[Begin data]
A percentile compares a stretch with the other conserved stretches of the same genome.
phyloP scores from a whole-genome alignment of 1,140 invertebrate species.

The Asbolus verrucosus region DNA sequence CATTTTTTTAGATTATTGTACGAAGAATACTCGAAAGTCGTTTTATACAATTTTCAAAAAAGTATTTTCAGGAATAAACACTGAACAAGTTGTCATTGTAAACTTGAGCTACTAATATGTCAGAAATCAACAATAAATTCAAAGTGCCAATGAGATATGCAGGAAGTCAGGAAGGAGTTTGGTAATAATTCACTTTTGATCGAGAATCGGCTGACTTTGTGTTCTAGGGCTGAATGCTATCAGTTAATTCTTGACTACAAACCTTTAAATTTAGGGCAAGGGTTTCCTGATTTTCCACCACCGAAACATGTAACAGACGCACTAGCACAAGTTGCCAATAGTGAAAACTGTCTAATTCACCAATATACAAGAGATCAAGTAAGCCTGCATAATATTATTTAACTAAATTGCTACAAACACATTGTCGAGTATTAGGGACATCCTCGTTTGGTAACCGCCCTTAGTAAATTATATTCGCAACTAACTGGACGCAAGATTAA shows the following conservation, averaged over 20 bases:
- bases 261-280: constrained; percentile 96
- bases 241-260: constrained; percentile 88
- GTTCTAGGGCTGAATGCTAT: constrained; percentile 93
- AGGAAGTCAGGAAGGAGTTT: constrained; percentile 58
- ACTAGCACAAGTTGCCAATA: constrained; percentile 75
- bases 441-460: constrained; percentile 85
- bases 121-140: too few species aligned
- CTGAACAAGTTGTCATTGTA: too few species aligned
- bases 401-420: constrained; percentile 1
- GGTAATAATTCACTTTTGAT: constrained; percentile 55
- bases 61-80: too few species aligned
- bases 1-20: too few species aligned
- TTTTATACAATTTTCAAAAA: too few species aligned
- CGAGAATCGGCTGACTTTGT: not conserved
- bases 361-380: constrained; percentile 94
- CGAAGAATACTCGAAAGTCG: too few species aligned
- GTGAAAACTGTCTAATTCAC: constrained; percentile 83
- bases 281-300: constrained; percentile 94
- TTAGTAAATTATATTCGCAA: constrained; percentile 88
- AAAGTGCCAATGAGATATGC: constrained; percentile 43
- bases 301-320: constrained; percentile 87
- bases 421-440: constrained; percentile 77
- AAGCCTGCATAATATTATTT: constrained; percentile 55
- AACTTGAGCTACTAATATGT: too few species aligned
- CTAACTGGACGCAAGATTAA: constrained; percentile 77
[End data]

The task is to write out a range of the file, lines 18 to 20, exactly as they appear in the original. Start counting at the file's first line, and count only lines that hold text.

- bases 361-380: constrained; percentile 94
- CGAAGAATACTCGAAAGTCG: too few species aligned
- GTGAAAACTGTCTAATTCAC: constrained; percentile 83